Impact of Tobacco Smoking and Smoking Cessation on Cardiovascular Risk and Disease

Christopher Bullen


Expert Rev Cardiovasc Ther. 2008;6(6):883-895. 

In This Article

Benefits of Smoking Cessation

Smoking cessation almost completely reverses the risk of cardiovascular disease from smoking, making it potentially the single most effective and lifesaving intervention available for those at risk of and with existing cardiovascular disease.[10,86–90] Cessation rapidly reduces the risk of cardiovascular events including fatal events. A recent analysis of the Nurses' Health Study found that women who quit smoking experienced a rapid decline in the risk of death from coronary heart disease and stroke, with 61% of the benefit of cessation on coronary heart disease death and 42% of the benefit on stroke death realized within 5 years after stopping smoking.[91] Lightwood and Glantz demonstrated that the decline in RR for AMI and stroke after smoking cessation follows an exponential decay curve.[92] The curve flattens out within 4 years after quitting but the RR remains above 1.0 and is higher for stroke than for AMI.[92] This suggests that the benefits of cessation begin to be realized almost immediately a smoker quits,[10] as one might expect from the pathophysiological mechanisms at play. For example, within just 2 weeks of cessation by former long-term smokers, both fibrinogen concentration and the rate of fibrinogen synthesis are reduced.[93] There is reduced platelet volume[94] and platelet aggregability.[95] A significant reduction in white blood cells occurs[96] and a more favorable lipid profile begins to develop, with an increase in HDL, an increase in the HDL/LDL ratio, and a decrease in LDL.[96,97] Hemodynamic parameters also change in a favorable direction: significant reductions occur in mean arterial pressure, heart rate and arterial compliance.[98]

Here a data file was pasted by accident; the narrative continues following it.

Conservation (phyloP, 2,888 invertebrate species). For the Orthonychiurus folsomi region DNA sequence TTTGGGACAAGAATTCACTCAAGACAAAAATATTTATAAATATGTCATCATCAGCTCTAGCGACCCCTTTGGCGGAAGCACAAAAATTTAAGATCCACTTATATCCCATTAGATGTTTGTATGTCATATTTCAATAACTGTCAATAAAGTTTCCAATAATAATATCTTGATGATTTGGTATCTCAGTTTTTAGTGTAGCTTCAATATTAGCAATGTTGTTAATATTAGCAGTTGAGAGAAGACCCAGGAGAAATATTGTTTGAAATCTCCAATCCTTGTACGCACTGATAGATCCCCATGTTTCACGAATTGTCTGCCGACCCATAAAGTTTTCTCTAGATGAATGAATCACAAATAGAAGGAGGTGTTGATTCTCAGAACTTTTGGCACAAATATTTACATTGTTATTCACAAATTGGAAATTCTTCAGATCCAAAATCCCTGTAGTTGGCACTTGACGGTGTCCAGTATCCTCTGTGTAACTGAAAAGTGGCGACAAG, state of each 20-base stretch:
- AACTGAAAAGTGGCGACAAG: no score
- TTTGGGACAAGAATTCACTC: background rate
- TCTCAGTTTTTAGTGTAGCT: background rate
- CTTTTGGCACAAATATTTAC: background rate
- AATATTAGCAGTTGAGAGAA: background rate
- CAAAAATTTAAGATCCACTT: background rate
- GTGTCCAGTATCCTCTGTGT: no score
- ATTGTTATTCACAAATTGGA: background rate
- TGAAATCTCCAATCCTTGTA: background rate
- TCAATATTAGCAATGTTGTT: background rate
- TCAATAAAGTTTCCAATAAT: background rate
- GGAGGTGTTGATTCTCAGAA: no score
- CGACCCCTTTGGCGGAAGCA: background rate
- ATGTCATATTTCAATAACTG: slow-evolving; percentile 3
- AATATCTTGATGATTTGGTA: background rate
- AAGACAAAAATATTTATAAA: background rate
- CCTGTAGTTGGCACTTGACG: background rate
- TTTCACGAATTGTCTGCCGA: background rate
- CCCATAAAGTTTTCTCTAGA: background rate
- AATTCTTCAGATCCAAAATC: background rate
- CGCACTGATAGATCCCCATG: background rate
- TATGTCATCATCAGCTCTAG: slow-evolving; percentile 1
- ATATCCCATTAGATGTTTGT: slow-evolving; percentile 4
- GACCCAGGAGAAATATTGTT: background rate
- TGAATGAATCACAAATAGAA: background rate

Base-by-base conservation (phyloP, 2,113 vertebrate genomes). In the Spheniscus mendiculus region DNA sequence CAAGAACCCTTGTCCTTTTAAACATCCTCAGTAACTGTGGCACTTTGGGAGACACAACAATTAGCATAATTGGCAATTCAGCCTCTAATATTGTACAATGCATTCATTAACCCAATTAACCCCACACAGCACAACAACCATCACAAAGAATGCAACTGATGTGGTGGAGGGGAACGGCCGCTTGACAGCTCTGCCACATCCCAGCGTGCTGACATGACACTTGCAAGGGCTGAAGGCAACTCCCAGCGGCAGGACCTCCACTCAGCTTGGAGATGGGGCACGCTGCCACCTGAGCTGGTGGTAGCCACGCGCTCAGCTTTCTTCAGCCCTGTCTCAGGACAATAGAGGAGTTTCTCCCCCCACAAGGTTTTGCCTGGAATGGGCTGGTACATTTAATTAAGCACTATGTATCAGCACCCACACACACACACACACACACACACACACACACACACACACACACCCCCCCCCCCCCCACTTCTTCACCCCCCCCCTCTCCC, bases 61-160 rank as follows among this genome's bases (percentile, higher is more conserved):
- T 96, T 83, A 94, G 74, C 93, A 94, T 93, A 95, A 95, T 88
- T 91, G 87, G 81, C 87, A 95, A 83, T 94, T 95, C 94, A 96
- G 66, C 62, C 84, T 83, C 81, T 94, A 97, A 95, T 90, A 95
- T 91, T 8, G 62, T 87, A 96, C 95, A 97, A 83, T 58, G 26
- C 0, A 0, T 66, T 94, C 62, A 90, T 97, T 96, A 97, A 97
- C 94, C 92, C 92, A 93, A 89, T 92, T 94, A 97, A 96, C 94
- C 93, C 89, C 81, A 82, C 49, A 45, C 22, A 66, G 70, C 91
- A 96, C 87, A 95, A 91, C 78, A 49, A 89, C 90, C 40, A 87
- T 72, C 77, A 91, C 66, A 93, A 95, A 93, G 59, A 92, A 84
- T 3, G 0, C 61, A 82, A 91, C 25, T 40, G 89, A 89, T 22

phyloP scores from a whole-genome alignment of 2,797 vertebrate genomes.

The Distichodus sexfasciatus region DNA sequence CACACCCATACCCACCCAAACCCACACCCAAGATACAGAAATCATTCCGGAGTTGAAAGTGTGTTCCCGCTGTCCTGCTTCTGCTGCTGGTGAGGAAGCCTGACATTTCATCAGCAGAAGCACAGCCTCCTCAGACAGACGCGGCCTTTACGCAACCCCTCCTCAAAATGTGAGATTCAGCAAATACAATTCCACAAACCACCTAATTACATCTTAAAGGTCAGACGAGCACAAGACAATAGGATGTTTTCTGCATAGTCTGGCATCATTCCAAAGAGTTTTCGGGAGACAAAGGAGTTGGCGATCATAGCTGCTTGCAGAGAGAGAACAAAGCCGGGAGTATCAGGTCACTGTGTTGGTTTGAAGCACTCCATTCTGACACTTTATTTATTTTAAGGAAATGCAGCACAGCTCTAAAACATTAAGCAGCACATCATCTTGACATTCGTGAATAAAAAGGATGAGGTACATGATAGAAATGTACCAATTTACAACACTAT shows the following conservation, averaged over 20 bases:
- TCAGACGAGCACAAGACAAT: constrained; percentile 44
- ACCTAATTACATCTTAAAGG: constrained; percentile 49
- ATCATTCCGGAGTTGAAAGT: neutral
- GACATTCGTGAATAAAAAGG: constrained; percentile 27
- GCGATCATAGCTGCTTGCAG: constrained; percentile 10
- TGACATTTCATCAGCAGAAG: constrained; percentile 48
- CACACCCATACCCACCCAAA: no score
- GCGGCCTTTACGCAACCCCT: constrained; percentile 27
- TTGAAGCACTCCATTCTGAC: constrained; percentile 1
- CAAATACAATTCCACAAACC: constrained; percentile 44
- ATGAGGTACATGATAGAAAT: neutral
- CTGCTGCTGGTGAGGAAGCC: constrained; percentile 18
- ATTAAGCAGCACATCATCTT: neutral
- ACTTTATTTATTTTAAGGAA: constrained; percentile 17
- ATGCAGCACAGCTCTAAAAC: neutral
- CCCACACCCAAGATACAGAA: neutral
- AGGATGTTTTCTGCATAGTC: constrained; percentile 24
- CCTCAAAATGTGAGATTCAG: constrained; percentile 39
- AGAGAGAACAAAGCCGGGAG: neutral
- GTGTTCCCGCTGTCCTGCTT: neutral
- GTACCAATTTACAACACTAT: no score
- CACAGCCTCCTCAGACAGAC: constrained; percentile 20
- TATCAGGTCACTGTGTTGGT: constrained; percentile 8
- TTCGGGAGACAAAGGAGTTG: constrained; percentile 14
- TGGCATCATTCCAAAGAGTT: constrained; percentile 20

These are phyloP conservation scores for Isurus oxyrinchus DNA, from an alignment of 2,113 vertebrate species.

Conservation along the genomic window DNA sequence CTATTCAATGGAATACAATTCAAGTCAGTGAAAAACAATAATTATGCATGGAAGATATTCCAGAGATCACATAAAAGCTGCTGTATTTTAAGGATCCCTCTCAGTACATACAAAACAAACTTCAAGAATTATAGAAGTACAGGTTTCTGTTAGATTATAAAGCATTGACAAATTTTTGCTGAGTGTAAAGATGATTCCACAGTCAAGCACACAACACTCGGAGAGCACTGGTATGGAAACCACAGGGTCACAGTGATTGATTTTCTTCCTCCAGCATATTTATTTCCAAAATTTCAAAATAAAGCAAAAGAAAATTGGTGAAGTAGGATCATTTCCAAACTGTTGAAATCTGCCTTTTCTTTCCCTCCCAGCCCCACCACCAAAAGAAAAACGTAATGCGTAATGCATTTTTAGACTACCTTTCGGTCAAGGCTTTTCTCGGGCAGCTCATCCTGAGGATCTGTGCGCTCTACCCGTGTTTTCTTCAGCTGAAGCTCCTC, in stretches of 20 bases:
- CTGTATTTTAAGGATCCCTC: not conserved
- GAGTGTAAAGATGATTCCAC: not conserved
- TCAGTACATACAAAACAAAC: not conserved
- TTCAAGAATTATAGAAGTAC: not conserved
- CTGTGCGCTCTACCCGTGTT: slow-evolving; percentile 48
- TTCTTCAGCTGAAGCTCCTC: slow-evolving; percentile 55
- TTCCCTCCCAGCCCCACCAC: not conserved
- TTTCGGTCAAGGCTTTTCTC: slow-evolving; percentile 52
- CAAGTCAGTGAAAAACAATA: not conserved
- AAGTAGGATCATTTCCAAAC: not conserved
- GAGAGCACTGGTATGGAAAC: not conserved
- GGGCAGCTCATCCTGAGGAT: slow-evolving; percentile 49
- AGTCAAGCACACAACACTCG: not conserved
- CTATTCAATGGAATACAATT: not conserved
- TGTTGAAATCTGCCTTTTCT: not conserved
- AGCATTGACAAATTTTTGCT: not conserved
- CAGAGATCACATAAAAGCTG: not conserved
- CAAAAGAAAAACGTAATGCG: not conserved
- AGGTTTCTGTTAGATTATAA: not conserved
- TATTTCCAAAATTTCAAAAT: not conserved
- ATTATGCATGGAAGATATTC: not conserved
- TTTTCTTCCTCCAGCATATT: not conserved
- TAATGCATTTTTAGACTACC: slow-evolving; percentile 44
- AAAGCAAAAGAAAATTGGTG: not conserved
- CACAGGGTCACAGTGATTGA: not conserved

Cessation is especially effective for those with established cardiovascular disease. Benefits occur for all age groups and among patients with previous AMI and stroke and patients who have undergone revascularization procedures: a recent systematic review provided strong evidence that quitting smoking after AMI or cardiac surgery can decrease a person's risk of death by at least a third.[86] The beneficial impact of quitting smoking after serious heart disease may be as great or greater than other possible interventions and the risk reductions are consistent, regardless of differences between studies in index cardiac events – age, sex, country and time period.[86] The risk of sudden cardiac death also falls swiftly, within hours. The risk of AMI is significantly reduced within a few years of quitting.[10] Cessation also reduces arrhythmic death for patients with post-AMI left ventricular dysfunction[87] and significantly reduces the risk of recurrent cardiac arrest.[88]

Other vascular beds also benefit. Smokers with intermittent claudication who stop smoking demonstrate reductions in PVD progression. In a Swedish study that followed 343 patients with claudication over 7 years, rest pain developed in 26 patients, all of whom were current smokers, while none of the ex-smokers developed rest pain.[89] Compared with current smokers, male ex-smokers have a reduced risk of nonfatal stroke. Robbins et al. prospectively evaluated 22,071 male physicians in the Physicians' Health Study and, after adjusting for age and treatment assignment, found that physicians who were ex-smokers had a lower RR of total nonfatal stroke (RR: 1.2; 95% CI: 0.95–1.63) than physicians currently smoking less than 20 and more than 20 cigarettes daily, (RR: 2.0; 95% CI: 1.04–3.33 and RR: 2.5; 95% CI: 1.84–3.98 respectively.[90]

As noted earlier, the RR of cardiovascular events is much greater in younger versus older smokers, primarily because cardiovascular events are rare in young nonsmokers.[10] Although the RRs decline considerably with age, the absolute excess mortality caused by smoking rises progressively with age. Therefore, it is important for clinicians to promote smoking cessation even in elderly smokers.


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